Shipstation – One Stop Shop

Alternatively, Shipstation is a one-stop-shop for all of your ecommerce needs. They offer a free 30-day trial and can integrate sales channels such as Amazon, Ebay, Etsy, Bigcommerce and more. They make it easy to ship from any desired shipping service such as FedEx, UPS or USPS among others. They also offer very competitive monthly plans that do not cost an arm and a leg. With the cheapest plan starting at $25 a month, small businesses can set up a strong foundation for effective shipping. Logistics are more important than what people give them credit for. A strong and solid foundation can propel your business to the top and set it up for success.

Having a strong shipping process enables you to get your product out to customers quickly. It no longer requires owning your own cargo trucks. These new methods of transporting goods have become so cost effective that even startups and small businesses can turn a profit. These systems allow you to get products out to customers quickly, and help grow your business into large corporation easier than ever before.

Working From Home: Does Telecommuting Add or Detract From Professional and Environmental Efficiency?

Working From Home: Does Telecommuting Add or Detract From Professional and Environmental Efficiency?

The touch of a button can unite a cross-continental conference call, and the allure of a decreased dry-cleaning bill is enough to tempt many hard workers away from the world of grim cubicles and endless vapid water-cooler banter.  . . but are the merits of working from home/telecommuting really worth giving up on old-fashioned face-to-face office life?

Red Asphalt and Black Skies

Each gallon of gas we use emits around 24 pounds of carbon dioxide into the atmosphere, according to the Union of Concerned Scientists. Commuters driving cars and trucks amount to one fifth of carbon emissions in the U.S. alone, and carbon monoxide is one of the leading causes of global warming. It also doesn’t help that the more difficult gas is to extract, the more resources it requires to process. Not to mention nearly 1.3 million people die in auto accidents globally each year.

If you think about it, it puts a whole new spin on tires that need not needlessly wear down their tread. Rush hour is also one of the most dangerous times to be on the road and injure yourself, even a seemingly mindless whiplash can turn into a work-crushing nightmare. The environmental and safety hazards of reducing your driving time doesn’t stop there, in fact, the Consumer Electronics Association estimates that current telecommuters are already saving enough energy to power one million U.S. homes for an entire year.

Productivity City

Although many surmise that the allure of sleeping in and being pajama-clad all day might end up in distracted disaster, however studies show that simply isn’t the case. A study by Stanford University found that employees that telecommute can boast 13 percent more productivity that their in-office counterparts. Fluorescent lighting, pretending to laugh at innocuous jokes, and being forced to sign birthday cards for people you don’t know don’t look so bad now, do they. A study by the University of Austin also found that telecommuters work 5-7 hours more than their counterparts, proving that traffic isn’t just horrible for the environment, it’s also a productivity-sucking waste of time.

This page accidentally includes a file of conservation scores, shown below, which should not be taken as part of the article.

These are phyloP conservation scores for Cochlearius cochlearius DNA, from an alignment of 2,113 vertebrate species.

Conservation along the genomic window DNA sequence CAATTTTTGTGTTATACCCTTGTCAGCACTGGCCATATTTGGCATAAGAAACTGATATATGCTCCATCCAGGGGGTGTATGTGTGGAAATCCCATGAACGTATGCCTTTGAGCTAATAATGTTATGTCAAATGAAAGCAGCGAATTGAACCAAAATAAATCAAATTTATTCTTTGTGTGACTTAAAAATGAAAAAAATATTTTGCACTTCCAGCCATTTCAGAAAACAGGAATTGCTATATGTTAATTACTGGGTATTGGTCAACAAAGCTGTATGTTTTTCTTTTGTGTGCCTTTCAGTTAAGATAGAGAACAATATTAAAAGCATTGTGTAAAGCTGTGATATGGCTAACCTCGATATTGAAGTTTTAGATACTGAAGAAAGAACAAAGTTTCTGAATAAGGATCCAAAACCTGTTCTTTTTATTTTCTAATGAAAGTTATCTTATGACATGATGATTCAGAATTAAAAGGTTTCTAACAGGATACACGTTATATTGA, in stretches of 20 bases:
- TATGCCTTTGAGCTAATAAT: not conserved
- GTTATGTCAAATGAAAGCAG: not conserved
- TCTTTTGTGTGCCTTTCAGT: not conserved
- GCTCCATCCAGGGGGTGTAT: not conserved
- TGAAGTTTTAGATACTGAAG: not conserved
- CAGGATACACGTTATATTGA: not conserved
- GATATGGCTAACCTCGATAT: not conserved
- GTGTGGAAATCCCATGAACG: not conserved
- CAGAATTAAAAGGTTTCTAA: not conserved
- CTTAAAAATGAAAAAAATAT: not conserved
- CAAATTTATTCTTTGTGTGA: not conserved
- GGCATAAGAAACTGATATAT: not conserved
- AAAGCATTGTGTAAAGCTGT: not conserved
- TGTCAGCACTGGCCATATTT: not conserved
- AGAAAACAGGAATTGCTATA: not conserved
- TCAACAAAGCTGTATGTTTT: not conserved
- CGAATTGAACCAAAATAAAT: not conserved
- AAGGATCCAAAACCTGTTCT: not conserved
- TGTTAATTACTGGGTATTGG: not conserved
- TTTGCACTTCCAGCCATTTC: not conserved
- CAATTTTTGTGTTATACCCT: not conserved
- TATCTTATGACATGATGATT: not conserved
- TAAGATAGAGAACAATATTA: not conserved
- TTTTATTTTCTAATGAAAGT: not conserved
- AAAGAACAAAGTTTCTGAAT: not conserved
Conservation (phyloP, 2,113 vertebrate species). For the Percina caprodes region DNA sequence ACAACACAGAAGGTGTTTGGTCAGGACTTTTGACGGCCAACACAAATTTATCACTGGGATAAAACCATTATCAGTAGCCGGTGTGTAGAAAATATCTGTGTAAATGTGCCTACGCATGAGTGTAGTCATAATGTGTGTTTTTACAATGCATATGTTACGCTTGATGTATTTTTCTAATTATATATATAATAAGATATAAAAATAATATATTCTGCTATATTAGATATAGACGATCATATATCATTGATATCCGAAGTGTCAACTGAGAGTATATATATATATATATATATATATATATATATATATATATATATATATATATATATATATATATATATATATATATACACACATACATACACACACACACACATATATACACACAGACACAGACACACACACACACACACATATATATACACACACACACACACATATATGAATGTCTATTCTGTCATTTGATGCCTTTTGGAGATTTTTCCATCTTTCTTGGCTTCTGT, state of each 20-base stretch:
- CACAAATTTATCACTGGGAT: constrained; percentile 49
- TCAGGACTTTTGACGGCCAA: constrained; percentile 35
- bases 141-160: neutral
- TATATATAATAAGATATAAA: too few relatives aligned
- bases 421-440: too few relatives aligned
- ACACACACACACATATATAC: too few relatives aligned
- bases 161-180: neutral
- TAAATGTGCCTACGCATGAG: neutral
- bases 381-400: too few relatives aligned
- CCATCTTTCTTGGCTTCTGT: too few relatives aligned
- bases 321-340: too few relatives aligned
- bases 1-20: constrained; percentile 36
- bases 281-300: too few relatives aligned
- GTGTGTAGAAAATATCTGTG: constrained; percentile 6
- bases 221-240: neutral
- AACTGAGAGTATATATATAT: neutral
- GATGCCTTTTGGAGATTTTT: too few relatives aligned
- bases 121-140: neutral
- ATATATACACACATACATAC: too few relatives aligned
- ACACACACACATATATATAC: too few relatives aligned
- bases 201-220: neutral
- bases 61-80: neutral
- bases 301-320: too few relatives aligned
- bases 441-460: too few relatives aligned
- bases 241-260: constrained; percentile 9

More Gratitude and Giving, Less Stress

The larger, more altruistic impact of working from home can not only be beneficial to our external environment, but your own internal environment. Working from  place of tranquility and comfort allows employees to be free from distraction mentally and physically. A University of Pennsylvania study found that telecommuters not only feel more valued when they are allowed to work from home, but they also experience less stress. The lowering stress levels correlate to better work life balance.

Employees that work from home can spend more time on hobbies. Instead of white-knuckled traffic jams from 5-6 PM, they can enjoy gardening or a walk with the dog. Furthermore, working from home can cut costs for both employees and employers. Office clothes, gas money and obligatory restaurant lunches are out of the picture, and  it is estimated that companies may save up to $11,000 annually for each employee that that telecommutes. In an earth-friendly nutshell, telecommuting can save you and your employer time, money, resources, frustration and delay . . . what’s to lose? Except maybe a less hasty onset of global warming and a grumpier workforce.

When Brands Miss The “Social” Part of Social Media: Tips to Stay on Your Game

When Brands Miss The “Social” Part of Social Media: Tips to Stay on Your Game

In the award-winning film, “The Truman Show,” there is a moment where Jim Carrey’s character is having a revelation bordering on a breakdown. In the middle of his crisis, his wife stops him, smiles sweetly and proceeds to interrupt his authentic conversation with a plug for cocoa. If you are unfamiliar, “The Truman Show” is a film based on a man’s life that he doesn’t know is a reality TV show. Of course, the sponsors of the fictional show keep it bankrolled largely through product placement. How is this relevant to your brand’s social media presence?

Well, it’s a prime example of a brand taking the “social dialogue” out of context. Many brands push so hard to plug their products and services that they forget to appeal to simple human interaction, the primary purpose of social media. Through case studies, monitoring the evolution of trends and becoming a proxy for your demographic, any brand can maximize the opportunity not only to grow customers, but build loyal fans.